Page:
Pixar has done it again. ‘Soul’ is another animated full-length feature that can be enjoyed by both young audiences but it will strike a very different chord with older audiences, like myself, especially in this time of a pandemic. Why? Because this incredibly detailed and nuanced film dares to explore the nature of existence with the same clarity that Pixar has navigated the textures of our emotions, like in ‘Inside Out,’ also directed by Pete Docter.
With co-director Kemp Powers, they take the middle school band teacher Joe Gardner (voiced by Jamie Foxx), who dreams of making it big playing jazz, into the afterlife after he accidentally meets his end after scoring the gig of a lifetime. In a mad dash to get back to his life, Joe Gardner must skirt around the bureaucracy of the afterlife and the pre-life of souls to finally accomplish his lifelong dream. In the process, he meets 22, a precocious soul (voiced by Tina Fey) who has no interest in going to the world and live.
And as much as ‘Soul’ succeeds in imagining what lies beyond the corporeal world — including intricately composed music by Atticus Ross and Trent Reznor to really highlight the otherworldly-ness of this aspect of existence and creative use of cubism and surrealism to design the beings that populate the bureaucracy of this realm — it truly shines on how it depicts the real world.
If anything, ‘Soul’ revels in the nuances and little details of life. It is vivid in its depiction of New York in the sphere of Joe Gardner’s life. As a black man, it celebrates their spaces and portrays them as warm and vibrant; very far removed from the way it is usually depicted in the films I’ve seen. As a person who has never been to the United States, to see black lives and culture so lovingly featured in an animated film really brings me so much joy, to understand an aspect of their lives I am so far removed from.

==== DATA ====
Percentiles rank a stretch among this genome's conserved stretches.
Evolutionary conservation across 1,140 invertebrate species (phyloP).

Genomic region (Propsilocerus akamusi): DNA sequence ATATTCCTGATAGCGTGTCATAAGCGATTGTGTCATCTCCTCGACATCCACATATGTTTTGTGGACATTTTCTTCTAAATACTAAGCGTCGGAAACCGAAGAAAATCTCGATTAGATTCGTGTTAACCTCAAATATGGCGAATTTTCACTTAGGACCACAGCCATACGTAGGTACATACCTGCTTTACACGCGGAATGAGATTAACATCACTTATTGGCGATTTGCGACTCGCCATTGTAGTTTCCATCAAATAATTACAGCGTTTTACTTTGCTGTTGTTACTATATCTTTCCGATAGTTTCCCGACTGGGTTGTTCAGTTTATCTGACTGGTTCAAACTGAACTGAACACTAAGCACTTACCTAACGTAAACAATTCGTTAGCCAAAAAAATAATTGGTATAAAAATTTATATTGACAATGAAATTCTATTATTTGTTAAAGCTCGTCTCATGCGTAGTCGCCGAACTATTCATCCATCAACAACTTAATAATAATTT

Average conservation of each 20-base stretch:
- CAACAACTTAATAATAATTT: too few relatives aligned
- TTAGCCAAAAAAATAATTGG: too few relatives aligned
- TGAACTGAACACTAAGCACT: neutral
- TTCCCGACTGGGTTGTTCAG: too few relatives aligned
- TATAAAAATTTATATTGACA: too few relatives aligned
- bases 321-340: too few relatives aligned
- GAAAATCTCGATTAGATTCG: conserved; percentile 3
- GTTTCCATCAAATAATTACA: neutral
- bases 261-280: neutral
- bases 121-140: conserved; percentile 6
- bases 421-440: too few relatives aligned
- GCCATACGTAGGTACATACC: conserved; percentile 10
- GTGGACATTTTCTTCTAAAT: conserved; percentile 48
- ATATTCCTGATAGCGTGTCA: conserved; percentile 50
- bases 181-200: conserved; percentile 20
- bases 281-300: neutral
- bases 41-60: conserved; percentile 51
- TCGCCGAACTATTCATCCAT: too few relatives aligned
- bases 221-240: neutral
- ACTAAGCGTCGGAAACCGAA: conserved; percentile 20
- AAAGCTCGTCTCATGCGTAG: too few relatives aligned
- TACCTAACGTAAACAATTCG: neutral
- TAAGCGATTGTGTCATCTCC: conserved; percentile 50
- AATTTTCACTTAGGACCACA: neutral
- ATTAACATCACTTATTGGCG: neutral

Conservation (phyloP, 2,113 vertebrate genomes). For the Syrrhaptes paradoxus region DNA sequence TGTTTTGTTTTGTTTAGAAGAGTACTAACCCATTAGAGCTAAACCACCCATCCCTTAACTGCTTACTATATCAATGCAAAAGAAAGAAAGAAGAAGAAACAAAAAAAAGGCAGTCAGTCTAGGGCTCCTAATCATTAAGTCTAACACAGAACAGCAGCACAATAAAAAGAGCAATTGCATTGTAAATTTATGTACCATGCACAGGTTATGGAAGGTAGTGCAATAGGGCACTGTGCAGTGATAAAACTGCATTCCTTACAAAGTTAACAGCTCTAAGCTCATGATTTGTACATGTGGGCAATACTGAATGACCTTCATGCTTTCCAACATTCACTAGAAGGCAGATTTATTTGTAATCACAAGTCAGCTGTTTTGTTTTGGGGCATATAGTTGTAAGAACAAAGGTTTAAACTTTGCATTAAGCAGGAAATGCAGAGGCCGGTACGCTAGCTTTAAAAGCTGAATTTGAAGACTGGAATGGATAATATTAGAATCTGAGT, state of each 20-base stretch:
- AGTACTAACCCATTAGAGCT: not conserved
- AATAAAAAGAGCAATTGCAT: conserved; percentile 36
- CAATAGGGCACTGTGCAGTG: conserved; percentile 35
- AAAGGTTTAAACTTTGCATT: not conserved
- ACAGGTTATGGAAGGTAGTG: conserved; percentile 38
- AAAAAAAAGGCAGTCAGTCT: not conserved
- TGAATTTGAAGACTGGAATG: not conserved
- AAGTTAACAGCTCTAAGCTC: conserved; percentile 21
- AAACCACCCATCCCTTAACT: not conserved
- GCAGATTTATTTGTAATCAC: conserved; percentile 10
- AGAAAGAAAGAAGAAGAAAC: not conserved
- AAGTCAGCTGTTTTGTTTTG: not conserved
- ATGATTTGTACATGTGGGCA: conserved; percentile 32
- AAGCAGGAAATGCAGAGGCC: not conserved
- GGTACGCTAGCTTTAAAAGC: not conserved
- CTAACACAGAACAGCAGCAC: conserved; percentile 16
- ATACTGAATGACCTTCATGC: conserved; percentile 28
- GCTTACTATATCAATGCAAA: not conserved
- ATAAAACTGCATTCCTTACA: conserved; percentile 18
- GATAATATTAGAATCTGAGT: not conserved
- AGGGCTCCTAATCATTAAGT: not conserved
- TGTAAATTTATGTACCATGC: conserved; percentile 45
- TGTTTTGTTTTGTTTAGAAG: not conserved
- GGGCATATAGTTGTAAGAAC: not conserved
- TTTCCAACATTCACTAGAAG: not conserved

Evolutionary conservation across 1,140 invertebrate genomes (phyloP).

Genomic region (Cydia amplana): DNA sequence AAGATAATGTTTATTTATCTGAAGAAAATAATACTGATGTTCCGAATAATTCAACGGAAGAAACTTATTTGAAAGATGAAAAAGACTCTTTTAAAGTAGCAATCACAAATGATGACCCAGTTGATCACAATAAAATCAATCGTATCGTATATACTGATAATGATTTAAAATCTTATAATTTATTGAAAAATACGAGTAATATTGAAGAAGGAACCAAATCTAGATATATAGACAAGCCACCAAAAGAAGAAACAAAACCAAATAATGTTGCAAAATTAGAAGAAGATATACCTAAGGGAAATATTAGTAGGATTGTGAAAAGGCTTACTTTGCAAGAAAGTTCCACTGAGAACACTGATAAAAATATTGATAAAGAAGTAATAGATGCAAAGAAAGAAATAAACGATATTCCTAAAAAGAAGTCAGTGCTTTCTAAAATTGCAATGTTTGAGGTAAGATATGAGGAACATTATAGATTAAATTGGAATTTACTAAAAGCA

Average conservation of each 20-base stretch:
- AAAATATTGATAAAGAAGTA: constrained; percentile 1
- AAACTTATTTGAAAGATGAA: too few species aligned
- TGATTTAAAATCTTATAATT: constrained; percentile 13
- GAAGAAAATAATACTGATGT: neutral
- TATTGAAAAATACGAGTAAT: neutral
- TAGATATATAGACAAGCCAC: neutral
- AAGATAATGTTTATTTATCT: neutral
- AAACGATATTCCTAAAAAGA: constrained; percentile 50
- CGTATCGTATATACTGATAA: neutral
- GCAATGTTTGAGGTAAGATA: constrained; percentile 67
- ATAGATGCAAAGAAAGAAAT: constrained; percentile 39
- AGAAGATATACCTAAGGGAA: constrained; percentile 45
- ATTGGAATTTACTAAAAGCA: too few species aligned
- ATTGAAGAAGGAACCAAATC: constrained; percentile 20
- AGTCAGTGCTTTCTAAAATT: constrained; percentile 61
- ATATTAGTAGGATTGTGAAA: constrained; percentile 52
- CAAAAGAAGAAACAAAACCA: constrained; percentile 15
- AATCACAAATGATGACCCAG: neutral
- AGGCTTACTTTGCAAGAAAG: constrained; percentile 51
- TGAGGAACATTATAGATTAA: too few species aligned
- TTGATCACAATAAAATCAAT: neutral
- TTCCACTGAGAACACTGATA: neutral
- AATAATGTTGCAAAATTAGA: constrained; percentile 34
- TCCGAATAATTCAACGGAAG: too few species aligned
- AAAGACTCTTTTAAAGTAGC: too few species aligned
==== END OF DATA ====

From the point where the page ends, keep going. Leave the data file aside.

And in this grand adventure that Joe and 22 embark on — one in an effort to return to living and the other in trying to find a reason to live in the first place — ‘Soul’ wrestles with the many sides of the debate on what it is we are meant to do here on this planet. It is generous in showing the repetitive humdrum of daily life as much as it shows the epic highs of what life can entail.
As Joe’s and 22’s journey brings them from the world beyond and the real world, Docter and Powers are sure to capture all the little details of human behaviour and action. It settles comfortably in the reactions of people, in the little nuances of their relationships. It is unafraid to find the beauty in the chaos of a city as bustling as New York while still finding moments savor the little things that makes it so wonderful as it can be overwhelming.
And while Atticus Ross and Trent Reznor provides a wonderful musical score for the beyond, the real world is made even more intricate with the music of Grammy nominated Jon Batiste, who sets the jazz music to synch with the pulse of New York life, or at least how I’d imagine it to be.
Pixar has truly done it again. There’s enough here for young audiences to enjoy and to make them look forward to in a life they’ve yet to fully grasp, while 40-plus year olds like me will find themselves crying before the sheer beauty of this film. Pixar really has done it again.
Disney and Pixar’s Soul opens in select Philippine cinemas located in MGCQ areas on December 25, 2020. The film will also debut exclusively on Disney+ (where Disney+ is available) on December 25, 2020. Follow Disney Philippines on Instagram and Walt Disney Studio Philippines on Facebook for more updates.